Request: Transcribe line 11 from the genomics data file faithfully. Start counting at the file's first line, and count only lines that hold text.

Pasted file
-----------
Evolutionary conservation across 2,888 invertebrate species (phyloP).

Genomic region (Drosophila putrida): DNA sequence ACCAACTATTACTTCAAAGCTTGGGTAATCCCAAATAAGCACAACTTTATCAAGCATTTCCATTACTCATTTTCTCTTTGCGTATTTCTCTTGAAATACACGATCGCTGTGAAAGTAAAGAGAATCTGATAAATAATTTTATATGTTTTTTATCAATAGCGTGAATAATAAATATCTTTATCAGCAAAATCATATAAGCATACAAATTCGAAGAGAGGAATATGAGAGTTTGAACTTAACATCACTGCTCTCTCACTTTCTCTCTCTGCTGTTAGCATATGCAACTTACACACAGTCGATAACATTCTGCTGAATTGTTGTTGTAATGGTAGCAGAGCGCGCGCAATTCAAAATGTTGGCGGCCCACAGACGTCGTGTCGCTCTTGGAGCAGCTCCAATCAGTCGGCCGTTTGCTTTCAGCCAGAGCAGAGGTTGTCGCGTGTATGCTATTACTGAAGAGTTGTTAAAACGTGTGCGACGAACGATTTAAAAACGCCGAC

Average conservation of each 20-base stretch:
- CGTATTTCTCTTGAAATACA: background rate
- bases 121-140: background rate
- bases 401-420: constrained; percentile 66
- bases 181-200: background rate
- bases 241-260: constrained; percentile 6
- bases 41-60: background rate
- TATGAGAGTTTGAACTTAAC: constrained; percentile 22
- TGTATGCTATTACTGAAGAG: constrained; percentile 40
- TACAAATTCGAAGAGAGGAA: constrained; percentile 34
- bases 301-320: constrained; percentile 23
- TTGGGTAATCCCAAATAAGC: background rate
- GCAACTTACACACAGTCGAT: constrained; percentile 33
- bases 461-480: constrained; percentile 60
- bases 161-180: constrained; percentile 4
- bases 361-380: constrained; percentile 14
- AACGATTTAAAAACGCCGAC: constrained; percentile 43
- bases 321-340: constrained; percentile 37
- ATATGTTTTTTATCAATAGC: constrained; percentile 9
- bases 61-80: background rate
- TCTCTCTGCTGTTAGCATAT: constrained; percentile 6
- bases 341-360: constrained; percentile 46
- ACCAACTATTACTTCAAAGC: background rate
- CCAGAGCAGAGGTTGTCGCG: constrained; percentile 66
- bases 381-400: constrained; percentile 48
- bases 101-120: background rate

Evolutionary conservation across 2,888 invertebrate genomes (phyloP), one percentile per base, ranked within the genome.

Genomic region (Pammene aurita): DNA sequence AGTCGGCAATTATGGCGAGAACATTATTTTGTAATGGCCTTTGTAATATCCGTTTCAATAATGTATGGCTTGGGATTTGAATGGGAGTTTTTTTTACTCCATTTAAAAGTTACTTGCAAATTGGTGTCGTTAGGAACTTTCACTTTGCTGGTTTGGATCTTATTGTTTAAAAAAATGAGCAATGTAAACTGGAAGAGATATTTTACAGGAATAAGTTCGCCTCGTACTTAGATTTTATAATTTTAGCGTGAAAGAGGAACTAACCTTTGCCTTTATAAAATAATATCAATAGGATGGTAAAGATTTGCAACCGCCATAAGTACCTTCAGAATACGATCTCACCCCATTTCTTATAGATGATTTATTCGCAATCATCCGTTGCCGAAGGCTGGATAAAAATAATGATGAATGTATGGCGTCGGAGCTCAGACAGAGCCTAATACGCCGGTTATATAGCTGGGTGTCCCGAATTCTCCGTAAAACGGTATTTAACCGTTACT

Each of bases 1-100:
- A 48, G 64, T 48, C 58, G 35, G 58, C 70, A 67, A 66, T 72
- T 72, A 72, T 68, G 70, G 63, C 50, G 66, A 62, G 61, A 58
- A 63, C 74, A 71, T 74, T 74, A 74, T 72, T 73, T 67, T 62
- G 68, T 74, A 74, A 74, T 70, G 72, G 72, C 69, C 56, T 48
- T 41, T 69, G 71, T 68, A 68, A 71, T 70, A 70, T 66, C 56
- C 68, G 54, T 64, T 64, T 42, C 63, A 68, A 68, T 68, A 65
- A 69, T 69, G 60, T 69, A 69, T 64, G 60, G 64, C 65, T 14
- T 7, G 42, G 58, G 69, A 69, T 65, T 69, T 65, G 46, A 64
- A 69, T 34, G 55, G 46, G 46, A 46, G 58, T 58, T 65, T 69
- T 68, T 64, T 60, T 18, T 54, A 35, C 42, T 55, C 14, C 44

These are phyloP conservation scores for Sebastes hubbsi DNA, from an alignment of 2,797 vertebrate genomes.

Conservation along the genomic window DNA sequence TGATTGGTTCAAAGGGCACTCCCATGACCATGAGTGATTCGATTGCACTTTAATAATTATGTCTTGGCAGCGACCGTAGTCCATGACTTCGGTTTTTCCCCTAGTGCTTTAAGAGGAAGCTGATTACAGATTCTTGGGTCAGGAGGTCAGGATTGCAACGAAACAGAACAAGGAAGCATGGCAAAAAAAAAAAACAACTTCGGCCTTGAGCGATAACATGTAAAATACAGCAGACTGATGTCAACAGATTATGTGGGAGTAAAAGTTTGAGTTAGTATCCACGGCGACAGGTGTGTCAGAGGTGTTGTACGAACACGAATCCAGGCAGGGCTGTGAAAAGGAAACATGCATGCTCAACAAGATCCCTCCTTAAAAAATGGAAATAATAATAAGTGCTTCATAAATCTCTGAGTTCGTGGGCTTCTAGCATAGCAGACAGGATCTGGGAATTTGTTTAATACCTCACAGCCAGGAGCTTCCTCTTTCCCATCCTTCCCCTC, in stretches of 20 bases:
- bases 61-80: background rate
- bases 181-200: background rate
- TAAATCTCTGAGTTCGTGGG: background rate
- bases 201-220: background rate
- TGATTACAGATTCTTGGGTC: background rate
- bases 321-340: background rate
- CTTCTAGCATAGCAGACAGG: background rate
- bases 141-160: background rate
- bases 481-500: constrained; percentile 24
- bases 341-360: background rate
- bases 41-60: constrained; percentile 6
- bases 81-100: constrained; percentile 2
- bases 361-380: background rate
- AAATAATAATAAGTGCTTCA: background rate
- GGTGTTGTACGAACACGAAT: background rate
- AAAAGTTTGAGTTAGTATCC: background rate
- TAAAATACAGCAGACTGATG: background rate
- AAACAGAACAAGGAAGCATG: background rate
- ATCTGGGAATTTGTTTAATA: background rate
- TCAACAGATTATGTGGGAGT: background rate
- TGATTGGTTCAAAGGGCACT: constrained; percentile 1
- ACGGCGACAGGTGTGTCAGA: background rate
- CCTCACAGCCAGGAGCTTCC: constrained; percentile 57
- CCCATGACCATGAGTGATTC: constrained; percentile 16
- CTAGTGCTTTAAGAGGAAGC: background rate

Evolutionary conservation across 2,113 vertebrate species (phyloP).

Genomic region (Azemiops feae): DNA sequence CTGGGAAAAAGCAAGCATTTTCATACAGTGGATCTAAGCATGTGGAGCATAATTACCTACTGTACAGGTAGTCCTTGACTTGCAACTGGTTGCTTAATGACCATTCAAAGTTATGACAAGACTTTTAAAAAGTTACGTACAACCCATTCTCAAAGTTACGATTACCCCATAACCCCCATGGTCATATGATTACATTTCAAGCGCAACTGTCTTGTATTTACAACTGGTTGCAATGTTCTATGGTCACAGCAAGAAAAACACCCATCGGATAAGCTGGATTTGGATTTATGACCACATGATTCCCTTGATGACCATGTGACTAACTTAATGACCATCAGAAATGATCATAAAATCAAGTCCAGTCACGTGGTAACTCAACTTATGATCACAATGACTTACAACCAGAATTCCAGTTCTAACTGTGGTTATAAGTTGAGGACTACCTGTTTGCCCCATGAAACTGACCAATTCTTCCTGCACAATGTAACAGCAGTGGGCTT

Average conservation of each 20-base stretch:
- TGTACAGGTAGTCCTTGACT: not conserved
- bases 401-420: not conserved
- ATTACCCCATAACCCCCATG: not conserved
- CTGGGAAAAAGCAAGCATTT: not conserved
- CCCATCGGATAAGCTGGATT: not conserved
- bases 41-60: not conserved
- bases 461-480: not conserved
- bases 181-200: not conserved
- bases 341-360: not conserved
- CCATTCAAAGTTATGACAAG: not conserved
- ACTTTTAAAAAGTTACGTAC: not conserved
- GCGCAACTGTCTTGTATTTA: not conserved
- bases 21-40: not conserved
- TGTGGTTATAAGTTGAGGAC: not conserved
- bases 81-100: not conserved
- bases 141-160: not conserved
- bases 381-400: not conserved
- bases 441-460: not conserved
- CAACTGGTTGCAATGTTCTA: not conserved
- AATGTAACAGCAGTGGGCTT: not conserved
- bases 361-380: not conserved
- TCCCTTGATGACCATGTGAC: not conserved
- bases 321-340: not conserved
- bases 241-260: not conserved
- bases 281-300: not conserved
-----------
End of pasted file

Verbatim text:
- TGTATGCTATTACTGAAGAG: constrained; percentile 40